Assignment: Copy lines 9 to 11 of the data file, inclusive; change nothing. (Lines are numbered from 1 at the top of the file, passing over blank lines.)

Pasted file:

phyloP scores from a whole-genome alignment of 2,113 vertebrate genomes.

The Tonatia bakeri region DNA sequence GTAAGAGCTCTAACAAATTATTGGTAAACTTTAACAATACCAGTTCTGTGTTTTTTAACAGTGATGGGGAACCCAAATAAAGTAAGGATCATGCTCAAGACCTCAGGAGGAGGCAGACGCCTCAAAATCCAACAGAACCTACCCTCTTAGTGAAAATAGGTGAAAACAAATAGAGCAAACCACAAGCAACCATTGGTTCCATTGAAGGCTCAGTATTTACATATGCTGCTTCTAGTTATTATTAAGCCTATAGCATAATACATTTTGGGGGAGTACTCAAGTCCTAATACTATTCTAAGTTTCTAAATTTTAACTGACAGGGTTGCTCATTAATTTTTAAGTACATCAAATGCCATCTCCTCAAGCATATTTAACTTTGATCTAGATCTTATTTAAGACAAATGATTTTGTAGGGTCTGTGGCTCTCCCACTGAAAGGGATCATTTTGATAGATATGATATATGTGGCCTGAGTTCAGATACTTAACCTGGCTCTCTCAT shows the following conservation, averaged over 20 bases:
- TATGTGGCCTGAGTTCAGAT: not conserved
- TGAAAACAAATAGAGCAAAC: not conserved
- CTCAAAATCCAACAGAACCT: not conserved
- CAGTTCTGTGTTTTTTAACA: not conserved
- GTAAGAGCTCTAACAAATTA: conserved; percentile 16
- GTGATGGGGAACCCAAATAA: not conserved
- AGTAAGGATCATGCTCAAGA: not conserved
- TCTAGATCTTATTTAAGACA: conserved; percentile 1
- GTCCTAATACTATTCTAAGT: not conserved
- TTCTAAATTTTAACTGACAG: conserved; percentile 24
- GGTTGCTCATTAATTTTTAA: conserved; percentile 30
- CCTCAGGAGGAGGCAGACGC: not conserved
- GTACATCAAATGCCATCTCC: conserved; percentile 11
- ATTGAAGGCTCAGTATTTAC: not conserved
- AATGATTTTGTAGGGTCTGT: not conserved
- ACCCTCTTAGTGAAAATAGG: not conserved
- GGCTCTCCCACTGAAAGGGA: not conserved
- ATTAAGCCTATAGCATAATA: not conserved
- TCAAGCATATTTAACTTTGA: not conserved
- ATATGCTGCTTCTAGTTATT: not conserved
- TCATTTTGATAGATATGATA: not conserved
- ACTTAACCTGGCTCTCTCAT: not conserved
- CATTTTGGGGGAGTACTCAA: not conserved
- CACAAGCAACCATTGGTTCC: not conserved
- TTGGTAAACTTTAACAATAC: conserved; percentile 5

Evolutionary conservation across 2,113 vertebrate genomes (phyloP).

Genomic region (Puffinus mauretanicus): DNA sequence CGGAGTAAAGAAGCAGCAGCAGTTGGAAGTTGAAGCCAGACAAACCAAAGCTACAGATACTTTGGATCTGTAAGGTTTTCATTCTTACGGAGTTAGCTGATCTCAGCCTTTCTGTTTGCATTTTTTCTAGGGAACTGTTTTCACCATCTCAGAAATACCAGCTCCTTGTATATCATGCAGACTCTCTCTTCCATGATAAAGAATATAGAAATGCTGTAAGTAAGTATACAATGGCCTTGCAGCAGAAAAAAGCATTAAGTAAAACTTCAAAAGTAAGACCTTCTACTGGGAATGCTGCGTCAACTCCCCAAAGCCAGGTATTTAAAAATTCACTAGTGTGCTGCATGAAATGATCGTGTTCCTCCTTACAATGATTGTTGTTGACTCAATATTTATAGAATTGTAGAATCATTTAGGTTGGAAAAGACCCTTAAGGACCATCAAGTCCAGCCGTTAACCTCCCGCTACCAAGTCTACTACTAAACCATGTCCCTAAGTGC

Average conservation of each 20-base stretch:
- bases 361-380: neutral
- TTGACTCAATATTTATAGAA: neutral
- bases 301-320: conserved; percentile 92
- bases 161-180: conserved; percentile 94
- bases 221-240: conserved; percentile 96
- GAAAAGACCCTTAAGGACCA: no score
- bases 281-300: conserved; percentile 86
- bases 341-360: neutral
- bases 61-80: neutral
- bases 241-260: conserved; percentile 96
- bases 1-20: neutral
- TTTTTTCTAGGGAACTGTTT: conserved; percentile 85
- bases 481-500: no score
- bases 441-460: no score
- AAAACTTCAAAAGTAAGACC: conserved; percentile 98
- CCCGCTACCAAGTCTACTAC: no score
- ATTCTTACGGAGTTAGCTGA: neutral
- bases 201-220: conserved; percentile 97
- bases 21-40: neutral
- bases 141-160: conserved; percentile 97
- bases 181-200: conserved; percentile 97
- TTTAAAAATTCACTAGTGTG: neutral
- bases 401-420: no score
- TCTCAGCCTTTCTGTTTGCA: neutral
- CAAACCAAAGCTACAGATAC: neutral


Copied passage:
- AGTAAGGATCATGCTCAAGA: not conserved
- TCTAGATCTTATTTAAGACA: conserved; percentile 1
- GTCCTAATACTATTCTAAGT: not conserved